2005 Château Branaire-Ducru, St Julien, Bordeaux
Floral nuances combined with lots of mulberry, raspberry and sweet blackcurrant fruit are followed by a medium to full-bodied, beautifully pure, textured, complex wine with soft tannin. It should drink well relatively early on (2-3 years) and last 15 or more.
Robert M. Parker, Wine Advocate (Jun 2015)
The 2005 Branaire-Ducru is a vintage tasted many times. It unceasingly offers a ripe bouquet in the context of this Saint-Julien with red berry fruit tinged with cedar and sous-bois. More approachable than its peers, it is an expressive 2005. The palate is medium-bodied with fine tannin, well balanced with a stocky, almost burly cedar-infused finish that is less strict than a few years ago. One of the more approachable 2005 Saint-Juliens, nevertheless I remain convinced that it should plateau for many years. Tasted from a bottle from my private cellar.
Neal Martin, vinous.com (Dec 2019)
The nose is just utterly delicious, smoky and seductive. This is why you don't drink St-Julien in a great vintage too young, it has suddenly started to sing and take on all these aromatics dimensions. It's displaying a floral, violet edge, with truffles and leather. The fruit is still there but it has started to be accompanied by an orchestra of other flavours. This is my favourite wine in the series, hands down. Showing so perfectly today. The tannins are still there but they are melted, and the whole thing has just come together. 60% new oak.
Jane Anson, Decanter.com (Dec 2018)
About this WINE
Classified as a fourth growth in 1855, Ch. Branaire-Ducru makes pure and classic St Julien. The estate has recently passed from father to son: the widely respected Patrick Maroteaux – who had served at various times as president of the Union des Grands Crus de Bordeaux and the St Julien appellation – sadly passed away in 2017. His son François-Xavier has picked up the baton and continues his father’s legacy. The Maroteaux family bought the property in 1988 and have invested considerably in the vineyard and winery since. Superstar consultant Eric Boissenot advises here, as he does with many of the Left Bank’s top estates, including the Médoc’s four first growths.
St Julien is the smallest of the "Big Four" Médoc communes. Although, without any First Growths, St Julien is recognised to be the most consistent of the main communes, with several châteaux turning out impressive wines year after year.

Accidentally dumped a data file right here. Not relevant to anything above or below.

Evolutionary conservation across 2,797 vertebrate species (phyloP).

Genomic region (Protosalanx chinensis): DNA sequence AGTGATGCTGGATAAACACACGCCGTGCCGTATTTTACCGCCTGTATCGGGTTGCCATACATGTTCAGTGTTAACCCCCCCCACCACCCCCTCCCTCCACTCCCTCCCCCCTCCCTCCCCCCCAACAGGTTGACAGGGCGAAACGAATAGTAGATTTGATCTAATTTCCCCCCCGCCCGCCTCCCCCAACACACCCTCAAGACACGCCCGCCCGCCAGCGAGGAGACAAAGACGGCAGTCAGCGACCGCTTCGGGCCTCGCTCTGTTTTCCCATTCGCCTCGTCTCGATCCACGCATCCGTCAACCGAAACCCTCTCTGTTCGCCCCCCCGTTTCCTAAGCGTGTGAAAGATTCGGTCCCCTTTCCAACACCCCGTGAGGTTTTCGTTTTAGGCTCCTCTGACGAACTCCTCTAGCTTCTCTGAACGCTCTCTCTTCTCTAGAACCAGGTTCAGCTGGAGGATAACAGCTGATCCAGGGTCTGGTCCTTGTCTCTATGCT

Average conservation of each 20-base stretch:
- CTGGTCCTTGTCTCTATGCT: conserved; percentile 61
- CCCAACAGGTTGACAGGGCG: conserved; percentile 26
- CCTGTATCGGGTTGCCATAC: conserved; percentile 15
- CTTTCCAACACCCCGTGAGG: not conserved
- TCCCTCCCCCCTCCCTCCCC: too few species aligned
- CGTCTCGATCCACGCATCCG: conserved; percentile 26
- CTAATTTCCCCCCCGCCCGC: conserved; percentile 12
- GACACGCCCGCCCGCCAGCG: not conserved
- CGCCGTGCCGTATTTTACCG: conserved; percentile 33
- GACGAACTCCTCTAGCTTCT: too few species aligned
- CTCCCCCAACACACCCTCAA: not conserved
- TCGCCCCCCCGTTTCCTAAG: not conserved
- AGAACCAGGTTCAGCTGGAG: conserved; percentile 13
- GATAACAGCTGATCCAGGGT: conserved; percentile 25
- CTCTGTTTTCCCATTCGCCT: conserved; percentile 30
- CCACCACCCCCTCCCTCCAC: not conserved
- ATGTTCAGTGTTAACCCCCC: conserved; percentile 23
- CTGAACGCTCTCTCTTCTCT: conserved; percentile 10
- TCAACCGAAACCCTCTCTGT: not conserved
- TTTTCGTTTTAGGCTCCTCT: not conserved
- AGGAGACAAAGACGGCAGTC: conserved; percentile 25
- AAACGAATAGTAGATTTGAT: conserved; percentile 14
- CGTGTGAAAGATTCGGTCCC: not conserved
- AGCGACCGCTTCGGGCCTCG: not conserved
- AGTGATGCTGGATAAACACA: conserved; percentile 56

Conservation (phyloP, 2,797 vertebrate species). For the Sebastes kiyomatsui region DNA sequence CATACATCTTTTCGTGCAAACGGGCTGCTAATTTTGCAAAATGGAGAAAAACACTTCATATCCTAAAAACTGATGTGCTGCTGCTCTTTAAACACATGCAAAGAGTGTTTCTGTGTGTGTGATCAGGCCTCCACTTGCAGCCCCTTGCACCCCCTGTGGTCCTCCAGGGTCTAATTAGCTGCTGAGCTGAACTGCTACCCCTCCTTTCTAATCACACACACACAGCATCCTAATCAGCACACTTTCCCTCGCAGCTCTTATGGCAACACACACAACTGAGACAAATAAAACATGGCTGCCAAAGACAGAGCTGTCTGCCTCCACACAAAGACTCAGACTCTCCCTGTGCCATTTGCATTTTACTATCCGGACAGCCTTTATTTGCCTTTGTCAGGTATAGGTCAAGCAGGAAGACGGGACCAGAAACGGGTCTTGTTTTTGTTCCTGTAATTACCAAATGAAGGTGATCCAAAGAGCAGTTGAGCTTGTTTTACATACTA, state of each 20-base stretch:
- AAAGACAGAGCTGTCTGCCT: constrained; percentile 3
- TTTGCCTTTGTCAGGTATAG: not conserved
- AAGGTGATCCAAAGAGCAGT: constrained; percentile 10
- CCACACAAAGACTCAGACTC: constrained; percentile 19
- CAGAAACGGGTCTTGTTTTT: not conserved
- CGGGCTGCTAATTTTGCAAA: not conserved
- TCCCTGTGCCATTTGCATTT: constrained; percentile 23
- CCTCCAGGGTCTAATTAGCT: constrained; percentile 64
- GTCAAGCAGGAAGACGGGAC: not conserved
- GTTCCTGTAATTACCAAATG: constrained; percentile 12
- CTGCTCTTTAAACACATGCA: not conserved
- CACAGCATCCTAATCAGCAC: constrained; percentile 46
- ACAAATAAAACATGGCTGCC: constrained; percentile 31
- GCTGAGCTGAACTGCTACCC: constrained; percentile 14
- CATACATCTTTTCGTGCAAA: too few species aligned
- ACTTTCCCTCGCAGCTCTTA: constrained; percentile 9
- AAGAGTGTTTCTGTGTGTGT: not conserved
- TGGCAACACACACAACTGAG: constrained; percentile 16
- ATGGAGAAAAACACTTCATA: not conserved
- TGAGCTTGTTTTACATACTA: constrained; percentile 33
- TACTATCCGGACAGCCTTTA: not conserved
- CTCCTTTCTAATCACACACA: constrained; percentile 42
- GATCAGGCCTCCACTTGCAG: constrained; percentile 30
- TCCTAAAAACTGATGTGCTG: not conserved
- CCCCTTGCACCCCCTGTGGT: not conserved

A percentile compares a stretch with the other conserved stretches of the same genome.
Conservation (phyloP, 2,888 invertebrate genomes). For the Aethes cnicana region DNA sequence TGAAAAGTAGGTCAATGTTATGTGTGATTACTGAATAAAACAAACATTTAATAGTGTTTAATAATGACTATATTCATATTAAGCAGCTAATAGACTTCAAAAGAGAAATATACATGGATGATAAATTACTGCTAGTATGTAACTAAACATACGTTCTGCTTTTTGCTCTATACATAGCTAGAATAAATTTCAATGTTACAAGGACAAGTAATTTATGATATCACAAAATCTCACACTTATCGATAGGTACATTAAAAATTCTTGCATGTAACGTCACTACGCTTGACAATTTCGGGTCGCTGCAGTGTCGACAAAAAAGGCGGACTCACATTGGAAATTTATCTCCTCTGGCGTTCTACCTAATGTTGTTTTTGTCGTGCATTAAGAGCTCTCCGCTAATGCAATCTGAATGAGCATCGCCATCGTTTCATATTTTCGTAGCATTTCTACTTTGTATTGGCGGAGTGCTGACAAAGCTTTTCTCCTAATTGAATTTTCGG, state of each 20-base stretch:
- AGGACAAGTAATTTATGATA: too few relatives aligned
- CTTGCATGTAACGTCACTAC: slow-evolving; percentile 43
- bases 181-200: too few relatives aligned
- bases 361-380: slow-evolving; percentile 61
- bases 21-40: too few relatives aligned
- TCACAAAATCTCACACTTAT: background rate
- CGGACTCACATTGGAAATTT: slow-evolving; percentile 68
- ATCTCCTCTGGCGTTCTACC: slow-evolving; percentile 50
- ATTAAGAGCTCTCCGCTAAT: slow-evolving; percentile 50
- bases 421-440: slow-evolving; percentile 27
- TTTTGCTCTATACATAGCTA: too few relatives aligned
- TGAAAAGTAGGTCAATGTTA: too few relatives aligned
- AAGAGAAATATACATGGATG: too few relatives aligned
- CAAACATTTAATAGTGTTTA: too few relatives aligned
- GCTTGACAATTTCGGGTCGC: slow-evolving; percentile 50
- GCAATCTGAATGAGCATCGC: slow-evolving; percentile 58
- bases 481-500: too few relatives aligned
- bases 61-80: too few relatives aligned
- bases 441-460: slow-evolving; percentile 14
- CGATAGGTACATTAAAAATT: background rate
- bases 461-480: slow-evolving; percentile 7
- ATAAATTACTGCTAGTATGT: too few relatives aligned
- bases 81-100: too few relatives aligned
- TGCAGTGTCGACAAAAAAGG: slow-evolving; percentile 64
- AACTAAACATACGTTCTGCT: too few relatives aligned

St Julien itself is much more of a village than Pauillac and almost all of the notable properties lie to its south. Its most northerly château is Ch. Léoville Las Cases (whose vineyards actually adjoin those of Latour in Pauillac) but, further south, suitable vineyard land gives way to arable farming and livestock until the Margaux appellation is reached.
The soil is gravelly and finer than that of Pauillac, and without the iron content which gives Pauillac its stature. The homogeneous soils in the vineyards (which extend over a relatively small area of just over 700 hectares) give the commune a unified character.
The wines can be assessed as much by texture as flavour, and there is a sleek, wholesome character to the best. Elegance, harmony and perfect balance and weight, with hints of cassis and cedar, are what epitomise classic St Julien wines. At their very best they combine Margaux’s elegance and refinement with Pauillac’s power and substance.
Ch. Léoville Las Cases produces arguably the most sought-after St Julien, and in any reassessment of the 1855 Classification it would almost certainly warrant being elevated to First Growth status.
Recommended Châteaux: Ch. Léoville Las Cases, Ch.Léoville Barton, Ch Léoville Poyferré, Ch. Ducru-Beaucaillou, Ch Langoa Barton, Ch Gruaud Larose, Ch. Branaire-Ducru, Ch. Beychevelle
Cabernet Sauvignon lends itself particularly well in blends with Merlot. This is actually the archetypal Bordeaux blend, though in different proportions in the sub-regions and sometimes topped up with Cabernet Franc, Malbec, and Petit Verdot.
In the Médoc and Graves the percentage of Cabernet Sauvignon in the blend can range from 95% (Mouton-Rothschild) to as low as 40%. It is particularly suited to the dry, warm, free- draining, gravel-rich soils and is responsible for the redolent cassis characteristics as well as the depth of colour, tannic structure and pronounced acidity of Médoc wines. However 100% Cabernet Sauvignon wines can be slightly hollow-tasting in the middle palate and Merlot with its generous, fleshy fruit flavours acts as a perfect foil by filling in this cavity.
In St-Emilion and Pomerol, the blends are Merlot dominated as Cabernet Sauvignon can struggle to ripen there - when it is included, it adds structure and body to the wine. Sassicaia is the most famous Bordeaux blend in Italy and has spawned many imitations, whereby the blend is now firmly established in the New World and particularly in California and Australia.
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This wine is gorgeous, with a lovely perfumed floral nose of violets and black fruit supported by a pure, creamy and elegantly structured palate. Classy blackberries and cassis shine through with great precision, alongside minerality and firm tannins. The wines of this estate are renowned for their purity, but in 2005 they have taken on that extra richness that they required to make them truly outstanding.
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